Then there’s a classification system. Complaints that it is complicated should be ignored. Of course it’s complicated. Sport is complicated, disability is complicated. A system for making disabled sport work is complicated squared.

A more legitimate charge is that it sometimes goes too far in trying to provide a level playing field. The sheer volume of swimming events (148!) was comical, especially when some of them could barely scrape up enough entrants for two semi-finals. After a while, it started to smack of the one thing Paralympic sportspeople hate – a massive sports day where everybody gets a go.

These are early days though and modifications will come. The amount of world records that tumbled over the week across a host of disciplines tells you how seriously Paralympic sport is being taken now. We’re not quite at year zero with it but we’re not very far along either. These little creases and bumps will be ironed out over time.

A lot of hands will be wrung now about what to do with Paralympic sport, declarations made about the eyes that have been opened to disability and the boundaries broken down. But the world spins and the footballers struggle to beat Kazakhstan and London 2012 goes back in its box. I’s just reality. The silence isn’t as deep now, though. For anyone who was there, it can’t be again. Not when a man on one leg can clear a bar his own height. That’s the sort of noise that will echo for quite a while.

Paralympics highlights

THE IRISH PERFORMANCE

Even if they clearly low-balled the original target (five medals, three gold), this was still beyond what Paralympics Ireland were hoping for.

Eight gold, three silver, five bronze across 10 different medallists. They exuded professionalism in just about every sport they entered and will make a very persuasive case when the next round of funding is being given out.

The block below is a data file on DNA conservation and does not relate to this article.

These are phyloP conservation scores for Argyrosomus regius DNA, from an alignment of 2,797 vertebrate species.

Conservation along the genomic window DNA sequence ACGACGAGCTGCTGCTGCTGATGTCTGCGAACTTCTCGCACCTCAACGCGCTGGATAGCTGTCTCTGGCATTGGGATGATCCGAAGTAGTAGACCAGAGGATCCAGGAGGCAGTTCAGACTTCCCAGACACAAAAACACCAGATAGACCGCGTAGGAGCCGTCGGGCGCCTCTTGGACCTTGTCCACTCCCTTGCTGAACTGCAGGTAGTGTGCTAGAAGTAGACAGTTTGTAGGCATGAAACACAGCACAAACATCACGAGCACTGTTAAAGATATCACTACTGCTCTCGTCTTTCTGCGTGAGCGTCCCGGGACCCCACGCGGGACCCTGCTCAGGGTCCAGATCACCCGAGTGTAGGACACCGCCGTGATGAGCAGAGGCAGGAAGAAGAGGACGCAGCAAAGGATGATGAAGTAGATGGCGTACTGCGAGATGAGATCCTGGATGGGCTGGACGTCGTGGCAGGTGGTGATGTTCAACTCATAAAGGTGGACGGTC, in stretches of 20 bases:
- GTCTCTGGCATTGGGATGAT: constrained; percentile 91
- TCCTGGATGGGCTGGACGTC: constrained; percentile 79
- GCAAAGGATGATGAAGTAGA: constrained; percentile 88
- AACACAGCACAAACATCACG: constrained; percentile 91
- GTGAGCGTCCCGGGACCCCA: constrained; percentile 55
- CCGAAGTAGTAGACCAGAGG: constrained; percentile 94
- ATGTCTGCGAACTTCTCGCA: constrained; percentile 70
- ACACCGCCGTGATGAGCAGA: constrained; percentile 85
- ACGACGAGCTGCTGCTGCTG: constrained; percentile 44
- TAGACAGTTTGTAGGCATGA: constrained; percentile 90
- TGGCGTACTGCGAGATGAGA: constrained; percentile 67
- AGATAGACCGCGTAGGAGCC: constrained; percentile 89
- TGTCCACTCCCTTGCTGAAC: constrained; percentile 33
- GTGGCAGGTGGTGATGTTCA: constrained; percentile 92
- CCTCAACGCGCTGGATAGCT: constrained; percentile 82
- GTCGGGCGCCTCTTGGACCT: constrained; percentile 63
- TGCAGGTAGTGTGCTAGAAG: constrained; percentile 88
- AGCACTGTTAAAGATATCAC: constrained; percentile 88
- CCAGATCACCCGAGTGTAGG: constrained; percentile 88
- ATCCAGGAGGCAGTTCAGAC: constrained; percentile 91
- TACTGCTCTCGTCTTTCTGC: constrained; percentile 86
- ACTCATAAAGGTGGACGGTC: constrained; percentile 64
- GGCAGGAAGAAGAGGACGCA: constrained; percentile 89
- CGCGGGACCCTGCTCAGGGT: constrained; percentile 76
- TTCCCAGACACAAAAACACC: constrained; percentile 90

MARK ROHAN

Deserves a category all of his own. Won two gold medals in just about the most taxing event in the whole of the Paralympics and married power with grace all the way through. Deeply impressive individual with a huge future, although handcycling might not be a wide enough canvas for him in time.

THE VELODROME

As a TV sport, track cycling can leave you cold. In the flesh, it’s totally compelling. Even if the relentless rise of the British machine feels a bit contrived – money floods in, medals flow out, failure is not tolerated – you couldn’t but be carried along as the place shook any time one of the home hopes saddled up. A sweaty, feral ball of energy.

POWERLIFTING

Lifter gets wheeled to stage. Lifter hauls him/herself out of wheelchair and on to bench. Gamesmaker takes chair away and places at back of stage.

Lifter takes own limp feet and throws them away from torso as he/she lies back. Gamesmakers either side take bar off rack and place in lifter’s hands. Lifter bench-presses three times own body weight. Gets back in wheelchair, rolls off-stage. Crowd rubs eye.

THE ONE-LEGGED HIGH JUMP.

Obviously. Malachy Clerkin

How the Irish fared: Final Day

DARRAGH McDONALD

Swimming, S6 100m freestyle

Agonisingly close to a second medal . The second fastest qualifier for the final, McDonald finished in a personal best of 1:08.92, just .91 outside of the bronze medal position.

JAMES SCULLY

Swimming, S5 100m freestyle

Also bettered his personal best when he finished 7th in the final.

ELLEN KEANE

Swimming, SB9 100m breaststroke

Finished ninth overall in the heats.

JAMES BROWN and DAMIEN SHAW

Cycling, individual B road race

Forced to withdraw from the race when they suffered a puncture followed by a mechanical fault in the first 32km of the 104km race. Before their withdrawal the duo were active at the front of the race.

CATHERINE MEEHAN and FRAN WALSH

Cycling, women’s individual B road race Failed to add to their medal tally, finishing in ninth place with a time of 2:13:04.

KATIE GEORGE DUNLEVY and SANDRA FITZGERALD

Finished in fifth place.